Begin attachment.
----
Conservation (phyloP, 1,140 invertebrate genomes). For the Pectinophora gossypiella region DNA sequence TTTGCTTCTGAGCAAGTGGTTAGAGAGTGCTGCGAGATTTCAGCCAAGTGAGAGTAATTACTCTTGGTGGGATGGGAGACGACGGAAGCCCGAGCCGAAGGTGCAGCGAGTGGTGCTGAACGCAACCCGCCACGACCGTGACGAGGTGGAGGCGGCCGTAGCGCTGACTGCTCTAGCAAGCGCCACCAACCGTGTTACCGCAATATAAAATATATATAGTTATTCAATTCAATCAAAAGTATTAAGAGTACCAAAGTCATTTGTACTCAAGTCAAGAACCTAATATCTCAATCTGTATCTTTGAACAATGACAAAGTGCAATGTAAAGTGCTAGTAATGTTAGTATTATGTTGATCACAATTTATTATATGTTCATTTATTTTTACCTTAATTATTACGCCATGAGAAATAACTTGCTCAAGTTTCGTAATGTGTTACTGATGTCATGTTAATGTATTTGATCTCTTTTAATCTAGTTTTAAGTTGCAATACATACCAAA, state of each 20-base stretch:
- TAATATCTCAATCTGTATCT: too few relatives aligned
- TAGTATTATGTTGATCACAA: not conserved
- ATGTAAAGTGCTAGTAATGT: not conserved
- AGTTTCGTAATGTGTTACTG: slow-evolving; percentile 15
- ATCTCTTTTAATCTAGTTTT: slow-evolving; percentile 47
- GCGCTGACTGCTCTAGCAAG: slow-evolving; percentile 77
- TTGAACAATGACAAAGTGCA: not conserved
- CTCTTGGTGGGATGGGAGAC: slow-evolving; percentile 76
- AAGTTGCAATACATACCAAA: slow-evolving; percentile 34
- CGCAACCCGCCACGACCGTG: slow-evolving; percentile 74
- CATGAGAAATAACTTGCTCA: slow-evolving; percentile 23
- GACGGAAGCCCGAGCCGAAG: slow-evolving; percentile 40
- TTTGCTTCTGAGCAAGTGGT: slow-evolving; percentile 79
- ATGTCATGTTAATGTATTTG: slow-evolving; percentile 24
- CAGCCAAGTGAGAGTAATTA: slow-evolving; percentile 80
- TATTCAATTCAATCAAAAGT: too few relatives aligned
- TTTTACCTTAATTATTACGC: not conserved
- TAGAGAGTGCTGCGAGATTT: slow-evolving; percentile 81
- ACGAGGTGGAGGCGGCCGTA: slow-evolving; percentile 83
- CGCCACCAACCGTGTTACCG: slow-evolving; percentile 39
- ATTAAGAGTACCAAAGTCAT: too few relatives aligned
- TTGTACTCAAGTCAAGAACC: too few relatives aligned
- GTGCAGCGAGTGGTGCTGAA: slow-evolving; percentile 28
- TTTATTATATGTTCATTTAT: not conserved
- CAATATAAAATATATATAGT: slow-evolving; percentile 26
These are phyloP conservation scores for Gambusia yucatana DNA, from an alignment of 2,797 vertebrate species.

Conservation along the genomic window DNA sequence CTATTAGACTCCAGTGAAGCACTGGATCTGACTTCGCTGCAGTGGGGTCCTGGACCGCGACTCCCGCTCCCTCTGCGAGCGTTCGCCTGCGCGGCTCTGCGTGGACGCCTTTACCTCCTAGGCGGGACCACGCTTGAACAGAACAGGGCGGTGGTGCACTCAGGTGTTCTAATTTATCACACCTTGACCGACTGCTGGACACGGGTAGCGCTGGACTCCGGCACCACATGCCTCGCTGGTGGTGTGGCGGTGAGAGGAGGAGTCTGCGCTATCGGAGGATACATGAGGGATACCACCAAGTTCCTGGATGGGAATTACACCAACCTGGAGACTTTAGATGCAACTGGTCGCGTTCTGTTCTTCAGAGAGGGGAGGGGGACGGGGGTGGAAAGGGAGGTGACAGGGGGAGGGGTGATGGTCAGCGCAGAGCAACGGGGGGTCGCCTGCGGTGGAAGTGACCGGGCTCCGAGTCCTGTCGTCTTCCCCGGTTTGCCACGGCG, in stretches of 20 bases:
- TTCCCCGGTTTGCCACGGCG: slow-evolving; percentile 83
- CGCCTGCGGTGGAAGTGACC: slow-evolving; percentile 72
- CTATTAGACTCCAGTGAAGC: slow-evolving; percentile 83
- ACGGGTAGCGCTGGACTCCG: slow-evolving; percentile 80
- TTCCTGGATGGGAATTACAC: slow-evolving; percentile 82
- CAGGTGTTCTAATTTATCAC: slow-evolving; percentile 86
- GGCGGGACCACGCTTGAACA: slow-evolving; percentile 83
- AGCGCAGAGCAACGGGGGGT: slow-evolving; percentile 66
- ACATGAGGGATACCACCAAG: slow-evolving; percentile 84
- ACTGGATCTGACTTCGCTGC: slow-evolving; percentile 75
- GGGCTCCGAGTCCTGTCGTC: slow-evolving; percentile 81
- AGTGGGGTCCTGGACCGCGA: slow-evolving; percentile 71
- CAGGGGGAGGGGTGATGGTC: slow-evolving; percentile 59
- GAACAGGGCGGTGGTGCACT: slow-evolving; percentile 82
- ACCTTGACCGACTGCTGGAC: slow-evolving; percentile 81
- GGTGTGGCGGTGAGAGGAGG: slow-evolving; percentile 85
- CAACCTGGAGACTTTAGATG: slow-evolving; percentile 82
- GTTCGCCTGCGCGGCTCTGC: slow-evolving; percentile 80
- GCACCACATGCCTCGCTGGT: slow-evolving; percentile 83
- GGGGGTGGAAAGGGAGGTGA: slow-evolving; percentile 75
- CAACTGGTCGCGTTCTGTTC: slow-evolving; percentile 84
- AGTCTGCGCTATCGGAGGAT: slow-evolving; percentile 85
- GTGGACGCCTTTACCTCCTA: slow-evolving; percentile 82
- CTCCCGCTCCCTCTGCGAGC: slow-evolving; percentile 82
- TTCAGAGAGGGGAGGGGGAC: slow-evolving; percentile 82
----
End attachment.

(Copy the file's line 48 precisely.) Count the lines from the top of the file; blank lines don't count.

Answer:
- GGGGGTGGAAAGGGAGGTGA: slow-evolving; percentile 75